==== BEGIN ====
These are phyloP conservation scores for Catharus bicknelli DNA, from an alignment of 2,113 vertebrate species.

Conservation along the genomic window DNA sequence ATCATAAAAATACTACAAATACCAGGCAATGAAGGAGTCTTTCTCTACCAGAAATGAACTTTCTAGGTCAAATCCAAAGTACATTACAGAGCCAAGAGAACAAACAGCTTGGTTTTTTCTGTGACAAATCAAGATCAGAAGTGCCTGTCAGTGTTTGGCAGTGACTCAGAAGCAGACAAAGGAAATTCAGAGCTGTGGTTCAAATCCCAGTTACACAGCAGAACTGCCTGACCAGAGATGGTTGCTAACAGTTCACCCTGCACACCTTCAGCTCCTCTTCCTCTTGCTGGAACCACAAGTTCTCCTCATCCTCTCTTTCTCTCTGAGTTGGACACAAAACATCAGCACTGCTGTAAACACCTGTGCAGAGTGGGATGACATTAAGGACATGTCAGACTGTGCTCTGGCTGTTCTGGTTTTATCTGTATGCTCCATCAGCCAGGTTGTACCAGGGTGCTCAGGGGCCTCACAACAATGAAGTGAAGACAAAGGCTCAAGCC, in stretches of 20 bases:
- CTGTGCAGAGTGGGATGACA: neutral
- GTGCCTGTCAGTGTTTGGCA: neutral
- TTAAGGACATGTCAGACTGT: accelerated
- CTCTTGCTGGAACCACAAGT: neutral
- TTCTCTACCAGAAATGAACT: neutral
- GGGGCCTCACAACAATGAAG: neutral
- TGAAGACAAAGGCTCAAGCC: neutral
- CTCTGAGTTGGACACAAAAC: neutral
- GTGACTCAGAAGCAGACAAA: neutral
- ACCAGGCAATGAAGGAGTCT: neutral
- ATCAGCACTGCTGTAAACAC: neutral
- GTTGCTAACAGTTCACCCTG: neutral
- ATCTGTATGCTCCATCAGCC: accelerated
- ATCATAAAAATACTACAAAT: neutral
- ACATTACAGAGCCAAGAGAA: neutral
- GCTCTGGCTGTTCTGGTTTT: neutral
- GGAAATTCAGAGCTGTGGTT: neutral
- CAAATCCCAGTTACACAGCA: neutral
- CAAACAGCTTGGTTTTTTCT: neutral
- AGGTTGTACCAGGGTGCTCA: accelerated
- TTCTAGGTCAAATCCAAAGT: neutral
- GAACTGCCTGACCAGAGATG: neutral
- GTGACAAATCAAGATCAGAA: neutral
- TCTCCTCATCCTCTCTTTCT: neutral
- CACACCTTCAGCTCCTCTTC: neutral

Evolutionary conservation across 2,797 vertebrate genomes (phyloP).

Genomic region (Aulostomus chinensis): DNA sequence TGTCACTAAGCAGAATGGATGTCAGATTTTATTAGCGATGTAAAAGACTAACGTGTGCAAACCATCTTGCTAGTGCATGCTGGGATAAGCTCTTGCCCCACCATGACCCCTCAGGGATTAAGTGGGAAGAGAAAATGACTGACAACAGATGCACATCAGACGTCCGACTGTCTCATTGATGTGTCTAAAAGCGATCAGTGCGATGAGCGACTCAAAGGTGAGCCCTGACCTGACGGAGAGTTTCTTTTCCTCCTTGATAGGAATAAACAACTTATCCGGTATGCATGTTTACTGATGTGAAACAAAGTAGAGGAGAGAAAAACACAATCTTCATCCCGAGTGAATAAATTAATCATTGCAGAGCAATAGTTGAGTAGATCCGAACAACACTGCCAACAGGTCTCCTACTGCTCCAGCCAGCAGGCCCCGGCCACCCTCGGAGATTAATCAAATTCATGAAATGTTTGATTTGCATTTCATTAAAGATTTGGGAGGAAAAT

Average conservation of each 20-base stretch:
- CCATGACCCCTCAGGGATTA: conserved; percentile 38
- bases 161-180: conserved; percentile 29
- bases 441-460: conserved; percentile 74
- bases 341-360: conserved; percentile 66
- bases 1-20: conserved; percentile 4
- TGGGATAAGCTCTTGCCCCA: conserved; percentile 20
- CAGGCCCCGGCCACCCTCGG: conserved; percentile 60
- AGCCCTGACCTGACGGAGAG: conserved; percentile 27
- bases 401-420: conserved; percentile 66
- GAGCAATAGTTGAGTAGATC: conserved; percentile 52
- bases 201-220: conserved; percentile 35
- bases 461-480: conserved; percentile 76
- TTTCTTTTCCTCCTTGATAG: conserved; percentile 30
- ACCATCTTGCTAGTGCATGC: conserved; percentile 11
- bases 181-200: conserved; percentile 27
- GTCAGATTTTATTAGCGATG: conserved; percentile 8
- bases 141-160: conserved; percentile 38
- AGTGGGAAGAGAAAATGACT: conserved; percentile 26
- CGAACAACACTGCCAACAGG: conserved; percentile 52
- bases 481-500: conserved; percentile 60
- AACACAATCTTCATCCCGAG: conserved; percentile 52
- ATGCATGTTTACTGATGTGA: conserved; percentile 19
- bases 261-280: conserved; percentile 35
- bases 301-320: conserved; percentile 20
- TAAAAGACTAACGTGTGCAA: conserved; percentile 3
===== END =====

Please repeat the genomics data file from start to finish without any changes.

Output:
These are phyloP conservation scores for Catharus bicknelli DNA, from an alignment of 2,113 vertebrate species.

Conservation along the genomic window DNA sequence ATCATAAAAATACTACAAATACCAGGCAATGAAGGAGTCTTTCTCTACCAGAAATGAACTTTCTAGGTCAAATCCAAAGTACATTACAGAGCCAAGAGAACAAACAGCTTGGTTTTTTCTGTGACAAATCAAGATCAGAAGTGCCTGTCAGTGTTTGGCAGTGACTCAGAAGCAGACAAAGGAAATTCAGAGCTGTGGTTCAAATCCCAGTTACACAGCAGAACTGCCTGACCAGAGATGGTTGCTAACAGTTCACCCTGCACACCTTCAGCTCCTCTTCCTCTTGCTGGAACCACAAGTTCTCCTCATCCTCTCTTTCTCTCTGAGTTGGACACAAAACATCAGCACTGCTGTAAACACCTGTGCAGAGTGGGATGACATTAAGGACATGTCAGACTGTGCTCTGGCTGTTCTGGTTTTATCTGTATGCTCCATCAGCCAGGTTGTACCAGGGTGCTCAGGGGCCTCACAACAATGAAGTGAAGACAAAGGCTCAAGCC, in stretches of 20 bases:
- CTGTGCAGAGTGGGATGACA: neutral
- GTGCCTGTCAGTGTTTGGCA: neutral
- TTAAGGACATGTCAGACTGT: accelerated
- CTCTTGCTGGAACCACAAGT: neutral
- TTCTCTACCAGAAATGAACT: neutral
- GGGGCCTCACAACAATGAAG: neutral
- TGAAGACAAAGGCTCAAGCC: neutral
- CTCTGAGTTGGACACAAAAC: neutral
- GTGACTCAGAAGCAGACAAA: neutral
- ACCAGGCAATGAAGGAGTCT: neutral
- ATCAGCACTGCTGTAAACAC: neutral
- GTTGCTAACAGTTCACCCTG: neutral
- ATCTGTATGCTCCATCAGCC: accelerated
- ATCATAAAAATACTACAAAT: neutral
- ACATTACAGAGCCAAGAGAA: neutral
- GCTCTGGCTGTTCTGGTTTT: neutral
- GGAAATTCAGAGCTGTGGTT: neutral
- CAAATCCCAGTTACACAGCA: neutral
- CAAACAGCTTGGTTTTTTCT: neutral
- AGGTTGTACCAGGGTGCTCA: accelerated
- TTCTAGGTCAAATCCAAAGT: neutral
- GAACTGCCTGACCAGAGATG: neutral
- GTGACAAATCAAGATCAGAA: neutral
- TCTCCTCATCCTCTCTTTCT: neutral
- CACACCTTCAGCTCCTCTTC: neutral

Evolutionary conservation across 2,797 vertebrate genomes (phyloP).

Genomic region (Aulostomus chinensis): DNA sequence TGTCACTAAGCAGAATGGATGTCAGATTTTATTAGCGATGTAAAAGACTAACGTGTGCAAACCATCTTGCTAGTGCATGCTGGGATAAGCTCTTGCCCCACCATGACCCCTCAGGGATTAAGTGGGAAGAGAAAATGACTGACAACAGATGCACATCAGACGTCCGACTGTCTCATTGATGTGTCTAAAAGCGATCAGTGCGATGAGCGACTCAAAGGTGAGCCCTGACCTGACGGAGAGTTTCTTTTCCTCCTTGATAGGAATAAACAACTTATCCGGTATGCATGTTTACTGATGTGAAACAAAGTAGAGGAGAGAAAAACACAATCTTCATCCCGAGTGAATAAATTAATCATTGCAGAGCAATAGTTGAGTAGATCCGAACAACACTGCCAACAGGTCTCCTACTGCTCCAGCCAGCAGGCCCCGGCCACCCTCGGAGATTAATCAAATTCATGAAATGTTTGATTTGCATTTCATTAAAGATTTGGGAGGAAAAT

Average conservation of each 20-base stretch:
- CCATGACCCCTCAGGGATTA: conserved; percentile 38
- bases 161-180: conserved; percentile 29
- bases 441-460: conserved; percentile 74
- bases 341-360: conserved; percentile 66
- bases 1-20: conserved; percentile 4
- TGGGATAAGCTCTTGCCCCA: conserved; percentile 20
- CAGGCCCCGGCCACCCTCGG: conserved; percentile 60
- AGCCCTGACCTGACGGAGAG: conserved; percentile 27
- bases 401-420: conserved; percentile 66
- GAGCAATAGTTGAGTAGATC: conserved; percentile 52
- bases 201-220: conserved; percentile 35
- bases 461-480: conserved; percentile 76
- TTTCTTTTCCTCCTTGATAG: conserved; percentile 30
- ACCATCTTGCTAGTGCATGC: conserved; percentile 11
- bases 181-200: conserved; percentile 27
- GTCAGATTTTATTAGCGATG: conserved; percentile 8
- bases 141-160: conserved; percentile 38
- AGTGGGAAGAGAAAATGACT: conserved; percentile 26
- CGAACAACACTGCCAACAGG: conserved; percentile 52
- bases 481-500: conserved; percentile 60
- AACACAATCTTCATCCCGAG: conserved; percentile 52
- ATGCATGTTTACTGATGTGA: conserved; percentile 19
- bases 261-280: conserved; percentile 35
- bases 301-320: conserved; percentile 20
- TAAAAGACTAACGTGTGCAA: conserved; percentile 3